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Sci Total Environ. 2014 Apr 15;478:25-35. doi: 10.1016/j.scitotenv.2014.01.084. Epub 2014 Feb 12.

Determining oxidative and non-oxidative genotoxic effects driven by estuarine sediment contaminants on a human hepatoma cell line.

Author information

  • 1Departamento de Genética Humana, Instituto Nacional de Saúde Dr. Ricardo Jorge, I.P., Av. Padre Cruz, 1649-016 Lisboa, Portugal.
  • 2Departamento de Genética Humana, Instituto Nacional de Saúde Dr. Ricardo Jorge, I.P., Av. Padre Cruz, 1649-016 Lisboa, Portugal; IMAR - Instituto do Mar, Departamento de Ciências e Engenharia do Ambiente, Faculdade de Ciências e Tecnologia da Universidade Nova de Lisboa, 2829-516 Caparica, Portugal. Electronic address: pmcosta@fct.unl.pt.
  • 3IMAR - Instituto do Mar, Departamento de Ciências e Engenharia do Ambiente, Faculdade de Ciências e Tecnologia da Universidade Nova de Lisboa, 2829-516 Caparica, Portugal.
  • 4IMAR - Instituto do Mar, Departamento de Ciências e Engenharia do Ambiente, Faculdade de Ciências e Tecnologia da Universidade Nova de Lisboa, 2829-516 Caparica, Portugal; Departamento de Ciências e Tecnologia, Universidade Aberta, Rua da Escola Politécnica, 141, 1269-001 Lisboa, Portugal; CENSE - Centre for Environmental and Sustainability Research, Departamento de Ciências e Engenharia do Ambiente, Faculdade de Ciências e Tecnologia da Universidade Nova de Lisboa, 2829-516 Caparica, Portugal.

Abstract

Estuarine sediments may be reservoirs of hydrophilic and hydrophobic pollutants, many of which are acknowledged genotoxicants, pro-mutagens and even potential carcinogens for humans. Still, studies aiming at narrowing the gap between ecological and human health risk of sediment-bound contaminant mixtures are scarce. Taking an impacted estuary as a case study (the Sado, SW Portugal), HepG2 (human hepatoma) cells were exposed in vitro for 48 h to extracts of sediments collected from two areas (urban/industrial and Triverine/agricultural), both contaminated by distinct mixtures of organic and inorganic toxicants, among which are found priority mutagens such as benzo[a]pyrene. Comparatively to a control test, extracts of sediments from both impacted areas produced deleterious effects in a dose-response manner. However, sediment extracts from the industrial area caused lower replication index plus higher cytotoxicity and genotoxicity (concerning total DNA strand breakage and clastogenesis), with emphasis on micronucleus induction. On the other hand, extracts from the rural area induced the highest oxidative damage to DNA, as revealed by the FPG (formamidopyrimidine-DNA glycosylase) enzyme in the Comet assay. Although the estuary, on its whole, has been classified as moderately contaminated, the results suggest that the sediments from the industrial area are significantly genotoxic and, furthermore, elicit permanent chromosome damage, thus potentially being more mutagenic than those from the rural area. The results are consistent with contamination by pro-mutagens like polycyclic aromatic hydrocarbons (PAHs), potentiated by metals. The sediments from the agriculture-influenced area likely owe their genotoxic effects to metals and other toxicants, probably pesticides and fertilizers, and able to induce reactive oxygen species without the formation of DNA strand breakage. The findings suggest that the mixtures of contaminants present in the assayed sediments are genotoxic to HepG2 cells, ultimately providing a useful approach to hazard identification and an effective line-of-evidence in the environmental monitoring of anthropogenically-impacted coastal ecosystems.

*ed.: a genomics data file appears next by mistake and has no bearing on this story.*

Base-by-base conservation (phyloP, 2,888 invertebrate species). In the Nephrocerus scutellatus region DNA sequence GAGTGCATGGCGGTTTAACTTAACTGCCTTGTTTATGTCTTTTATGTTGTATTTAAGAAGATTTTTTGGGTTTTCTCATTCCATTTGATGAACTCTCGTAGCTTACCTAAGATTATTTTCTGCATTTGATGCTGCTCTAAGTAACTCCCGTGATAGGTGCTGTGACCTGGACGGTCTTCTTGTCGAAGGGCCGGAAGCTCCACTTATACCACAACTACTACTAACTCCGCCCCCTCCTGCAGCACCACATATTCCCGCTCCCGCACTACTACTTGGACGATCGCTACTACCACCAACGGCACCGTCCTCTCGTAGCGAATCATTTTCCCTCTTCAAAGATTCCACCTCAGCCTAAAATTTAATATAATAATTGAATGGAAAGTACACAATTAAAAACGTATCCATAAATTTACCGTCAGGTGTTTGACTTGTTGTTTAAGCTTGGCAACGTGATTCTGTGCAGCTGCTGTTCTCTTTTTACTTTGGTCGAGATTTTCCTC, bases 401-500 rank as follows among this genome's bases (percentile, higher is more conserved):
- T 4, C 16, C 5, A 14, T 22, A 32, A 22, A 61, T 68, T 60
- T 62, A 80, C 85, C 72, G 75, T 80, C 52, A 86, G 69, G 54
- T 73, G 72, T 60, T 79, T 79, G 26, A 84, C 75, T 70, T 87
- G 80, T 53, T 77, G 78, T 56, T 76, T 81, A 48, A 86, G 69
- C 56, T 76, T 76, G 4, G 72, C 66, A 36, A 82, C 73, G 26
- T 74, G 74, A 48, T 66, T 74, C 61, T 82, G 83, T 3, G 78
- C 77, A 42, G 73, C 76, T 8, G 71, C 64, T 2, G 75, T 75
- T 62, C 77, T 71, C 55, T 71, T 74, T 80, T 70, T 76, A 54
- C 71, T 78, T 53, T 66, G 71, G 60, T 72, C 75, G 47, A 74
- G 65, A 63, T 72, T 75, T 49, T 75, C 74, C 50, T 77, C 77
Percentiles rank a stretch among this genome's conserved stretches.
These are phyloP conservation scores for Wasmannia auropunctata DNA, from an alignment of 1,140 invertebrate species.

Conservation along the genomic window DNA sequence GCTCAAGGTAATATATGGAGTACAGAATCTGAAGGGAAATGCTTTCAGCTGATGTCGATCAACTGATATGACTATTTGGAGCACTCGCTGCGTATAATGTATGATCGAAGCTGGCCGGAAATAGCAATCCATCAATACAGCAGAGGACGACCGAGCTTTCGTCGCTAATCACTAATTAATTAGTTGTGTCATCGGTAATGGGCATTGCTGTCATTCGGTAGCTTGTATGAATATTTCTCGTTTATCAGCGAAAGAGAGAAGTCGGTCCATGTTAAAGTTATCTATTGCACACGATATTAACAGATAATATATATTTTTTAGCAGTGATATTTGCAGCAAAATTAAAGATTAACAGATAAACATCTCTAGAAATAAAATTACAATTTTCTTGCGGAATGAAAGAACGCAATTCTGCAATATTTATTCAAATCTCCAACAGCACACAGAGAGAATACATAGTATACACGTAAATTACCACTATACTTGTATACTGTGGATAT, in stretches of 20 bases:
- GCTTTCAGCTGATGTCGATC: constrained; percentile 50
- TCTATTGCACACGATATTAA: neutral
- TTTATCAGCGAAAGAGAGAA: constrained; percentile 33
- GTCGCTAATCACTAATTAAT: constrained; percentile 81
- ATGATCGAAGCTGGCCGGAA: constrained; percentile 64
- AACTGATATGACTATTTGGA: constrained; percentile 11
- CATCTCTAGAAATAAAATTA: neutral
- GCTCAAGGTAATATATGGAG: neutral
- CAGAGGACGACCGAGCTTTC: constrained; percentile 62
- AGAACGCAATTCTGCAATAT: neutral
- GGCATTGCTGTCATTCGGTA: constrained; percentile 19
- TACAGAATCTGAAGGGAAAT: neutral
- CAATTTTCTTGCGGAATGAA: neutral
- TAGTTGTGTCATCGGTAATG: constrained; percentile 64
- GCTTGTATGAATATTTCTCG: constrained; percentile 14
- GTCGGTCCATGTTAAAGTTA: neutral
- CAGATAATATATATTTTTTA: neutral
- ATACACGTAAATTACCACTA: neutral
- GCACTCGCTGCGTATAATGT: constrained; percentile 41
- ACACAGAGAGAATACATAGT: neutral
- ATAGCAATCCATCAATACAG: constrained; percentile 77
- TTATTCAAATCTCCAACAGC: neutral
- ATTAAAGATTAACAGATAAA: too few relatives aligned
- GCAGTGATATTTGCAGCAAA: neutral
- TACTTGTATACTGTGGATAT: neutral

Copyright © 2014 Elsevier B.V. All rights reserved.

KEYWORDS:

DNA damage; HepG2; Micronuclei; Oxidative stress; Sediment contamination

PMID:
24530582
[PubMed - indexed for MEDLINE]
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